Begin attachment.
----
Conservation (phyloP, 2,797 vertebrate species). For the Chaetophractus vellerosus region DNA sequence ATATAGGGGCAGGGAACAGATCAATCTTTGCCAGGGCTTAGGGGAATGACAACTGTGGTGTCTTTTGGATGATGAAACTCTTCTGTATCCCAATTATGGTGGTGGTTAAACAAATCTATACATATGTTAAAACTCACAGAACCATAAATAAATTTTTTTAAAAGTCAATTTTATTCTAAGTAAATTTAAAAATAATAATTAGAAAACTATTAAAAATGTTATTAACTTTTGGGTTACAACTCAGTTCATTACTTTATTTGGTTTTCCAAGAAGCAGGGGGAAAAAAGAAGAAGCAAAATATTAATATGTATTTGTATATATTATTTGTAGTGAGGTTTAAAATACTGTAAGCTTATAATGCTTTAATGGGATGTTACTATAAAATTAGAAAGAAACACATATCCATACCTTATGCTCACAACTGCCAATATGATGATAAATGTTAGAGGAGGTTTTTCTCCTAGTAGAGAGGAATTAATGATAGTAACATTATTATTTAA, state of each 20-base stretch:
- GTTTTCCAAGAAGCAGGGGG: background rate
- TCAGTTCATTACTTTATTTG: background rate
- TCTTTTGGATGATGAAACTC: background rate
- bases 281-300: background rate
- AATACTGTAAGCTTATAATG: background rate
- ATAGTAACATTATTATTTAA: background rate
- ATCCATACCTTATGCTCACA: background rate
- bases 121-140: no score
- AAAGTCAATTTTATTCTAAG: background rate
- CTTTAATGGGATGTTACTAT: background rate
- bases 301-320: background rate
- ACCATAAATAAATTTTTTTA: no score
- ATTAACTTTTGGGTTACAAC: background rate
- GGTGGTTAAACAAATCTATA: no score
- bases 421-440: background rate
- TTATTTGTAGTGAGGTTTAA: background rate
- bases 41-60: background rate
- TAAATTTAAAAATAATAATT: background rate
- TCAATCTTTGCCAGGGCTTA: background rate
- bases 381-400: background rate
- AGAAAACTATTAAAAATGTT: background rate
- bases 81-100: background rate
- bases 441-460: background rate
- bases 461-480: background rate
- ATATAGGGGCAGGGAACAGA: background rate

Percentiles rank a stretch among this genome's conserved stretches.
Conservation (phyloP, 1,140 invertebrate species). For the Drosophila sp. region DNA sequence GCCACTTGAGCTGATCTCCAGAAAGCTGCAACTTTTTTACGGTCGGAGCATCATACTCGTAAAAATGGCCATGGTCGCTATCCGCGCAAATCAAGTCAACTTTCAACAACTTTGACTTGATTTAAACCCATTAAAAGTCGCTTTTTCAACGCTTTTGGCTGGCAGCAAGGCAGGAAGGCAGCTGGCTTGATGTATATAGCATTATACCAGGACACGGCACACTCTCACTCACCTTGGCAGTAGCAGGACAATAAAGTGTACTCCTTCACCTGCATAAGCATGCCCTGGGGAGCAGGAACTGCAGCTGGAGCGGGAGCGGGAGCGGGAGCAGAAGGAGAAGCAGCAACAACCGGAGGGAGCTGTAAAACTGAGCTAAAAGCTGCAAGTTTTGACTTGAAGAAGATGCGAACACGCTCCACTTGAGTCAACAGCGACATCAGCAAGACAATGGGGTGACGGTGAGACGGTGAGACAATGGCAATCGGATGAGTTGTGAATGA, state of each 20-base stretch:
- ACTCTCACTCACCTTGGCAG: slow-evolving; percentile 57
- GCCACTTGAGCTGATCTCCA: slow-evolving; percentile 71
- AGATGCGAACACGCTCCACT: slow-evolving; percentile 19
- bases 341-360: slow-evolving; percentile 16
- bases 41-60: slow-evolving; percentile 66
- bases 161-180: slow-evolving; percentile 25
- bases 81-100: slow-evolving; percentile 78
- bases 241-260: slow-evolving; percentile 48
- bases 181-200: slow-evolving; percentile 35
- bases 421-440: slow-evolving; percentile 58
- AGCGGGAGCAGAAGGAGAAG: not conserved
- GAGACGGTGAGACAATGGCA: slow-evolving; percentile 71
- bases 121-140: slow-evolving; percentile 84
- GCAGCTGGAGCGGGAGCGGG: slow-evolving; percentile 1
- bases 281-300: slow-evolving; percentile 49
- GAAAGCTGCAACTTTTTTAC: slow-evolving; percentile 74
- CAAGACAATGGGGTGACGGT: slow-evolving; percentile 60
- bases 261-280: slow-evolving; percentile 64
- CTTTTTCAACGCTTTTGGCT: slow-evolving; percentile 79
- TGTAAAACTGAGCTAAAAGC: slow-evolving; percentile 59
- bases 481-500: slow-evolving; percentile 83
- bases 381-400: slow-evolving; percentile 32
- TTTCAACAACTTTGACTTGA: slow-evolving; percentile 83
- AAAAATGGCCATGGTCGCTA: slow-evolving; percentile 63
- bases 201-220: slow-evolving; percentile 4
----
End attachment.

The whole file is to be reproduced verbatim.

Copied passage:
Conservation (phyloP, 2,797 vertebrate species). For the Chaetophractus vellerosus region DNA sequence ATATAGGGGCAGGGAACAGATCAATCTTTGCCAGGGCTTAGGGGAATGACAACTGTGGTGTCTTTTGGATGATGAAACTCTTCTGTATCCCAATTATGGTGGTGGTTAAACAAATCTATACATATGTTAAAACTCACAGAACCATAAATAAATTTTTTTAAAAGTCAATTTTATTCTAAGTAAATTTAAAAATAATAATTAGAAAACTATTAAAAATGTTATTAACTTTTGGGTTACAACTCAGTTCATTACTTTATTTGGTTTTCCAAGAAGCAGGGGGAAAAAAGAAGAAGCAAAATATTAATATGTATTTGTATATATTATTTGTAGTGAGGTTTAAAATACTGTAAGCTTATAATGCTTTAATGGGATGTTACTATAAAATTAGAAAGAAACACATATCCATACCTTATGCTCACAACTGCCAATATGATGATAAATGTTAGAGGAGGTTTTTCTCCTAGTAGAGAGGAATTAATGATAGTAACATTATTATTTAA, state of each 20-base stretch:
- GTTTTCCAAGAAGCAGGGGG: background rate
- TCAGTTCATTACTTTATTTG: background rate
- TCTTTTGGATGATGAAACTC: background rate
- bases 281-300: background rate
- AATACTGTAAGCTTATAATG: background rate
- ATAGTAACATTATTATTTAA: background rate
- ATCCATACCTTATGCTCACA: background rate
- bases 121-140: no score
- AAAGTCAATTTTATTCTAAG: background rate
- CTTTAATGGGATGTTACTAT: background rate
- bases 301-320: background rate
- ACCATAAATAAATTTTTTTA: no score
- ATTAACTTTTGGGTTACAAC: background rate
- GGTGGTTAAACAAATCTATA: no score
- bases 421-440: background rate
- TTATTTGTAGTGAGGTTTAA: background rate
- bases 41-60: background rate
- TAAATTTAAAAATAATAATT: background rate
- TCAATCTTTGCCAGGGCTTA: background rate
- bases 381-400: background rate
- AGAAAACTATTAAAAATGTT: background rate
- bases 81-100: background rate
- bases 441-460: background rate
- bases 461-480: background rate
- ATATAGGGGCAGGGAACAGA: background rate

Percentiles rank a stretch among this genome's conserved stretches.
Conservation (phyloP, 1,140 invertebrate species). For the Drosophila sp. region DNA sequence GCCACTTGAGCTGATCTCCAGAAAGCTGCAACTTTTTTACGGTCGGAGCATCATACTCGTAAAAATGGCCATGGTCGCTATCCGCGCAAATCAAGTCAACTTTCAACAACTTTGACTTGATTTAAACCCATTAAAAGTCGCTTTTTCAACGCTTTTGGCTGGCAGCAAGGCAGGAAGGCAGCTGGCTTGATGTATATAGCATTATACCAGGACACGGCACACTCTCACTCACCTTGGCAGTAGCAGGACAATAAAGTGTACTCCTTCACCTGCATAAGCATGCCCTGGGGAGCAGGAACTGCAGCTGGAGCGGGAGCGGGAGCGGGAGCAGAAGGAGAAGCAGCAACAACCGGAGGGAGCTGTAAAACTGAGCTAAAAGCTGCAAGTTTTGACTTGAAGAAGATGCGAACACGCTCCACTTGAGTCAACAGCGACATCAGCAAGACAATGGGGTGACGGTGAGACGGTGAGACAATGGCAATCGGATGAGTTGTGAATGA, state of each 20-base stretch:
- ACTCTCACTCACCTTGGCAG: slow-evolving; percentile 57
- GCCACTTGAGCTGATCTCCA: slow-evolving; percentile 71
- AGATGCGAACACGCTCCACT: slow-evolving; percentile 19
- bases 341-360: slow-evolving; percentile 16
- bases 41-60: slow-evolving; percentile 66
- bases 161-180: slow-evolving; percentile 25
- bases 81-100: slow-evolving; percentile 78
- bases 241-260: slow-evolving; percentile 48
- bases 181-200: slow-evolving; percentile 35
- bases 421-440: slow-evolving; percentile 58
- AGCGGGAGCAGAAGGAGAAG: not conserved
- GAGACGGTGAGACAATGGCA: slow-evolving; percentile 71
- bases 121-140: slow-evolving; percentile 84
- GCAGCTGGAGCGGGAGCGGG: slow-evolving; percentile 1
- bases 281-300: slow-evolving; percentile 49
- GAAAGCTGCAACTTTTTTAC: slow-evolving; percentile 74
- CAAGACAATGGGGTGACGGT: slow-evolving; percentile 60
- bases 261-280: slow-evolving; percentile 64
- CTTTTTCAACGCTTTTGGCT: slow-evolving; percentile 79
- TGTAAAACTGAGCTAAAAGC: slow-evolving; percentile 59
- bases 481-500: slow-evolving; percentile 83
- bases 381-400: slow-evolving; percentile 32
- TTTCAACAACTTTGACTTGA: slow-evolving; percentile 83
- AAAAATGGCCATGGTCGCTA: slow-evolving; percentile 63
- bases 201-220: slow-evolving; percentile 4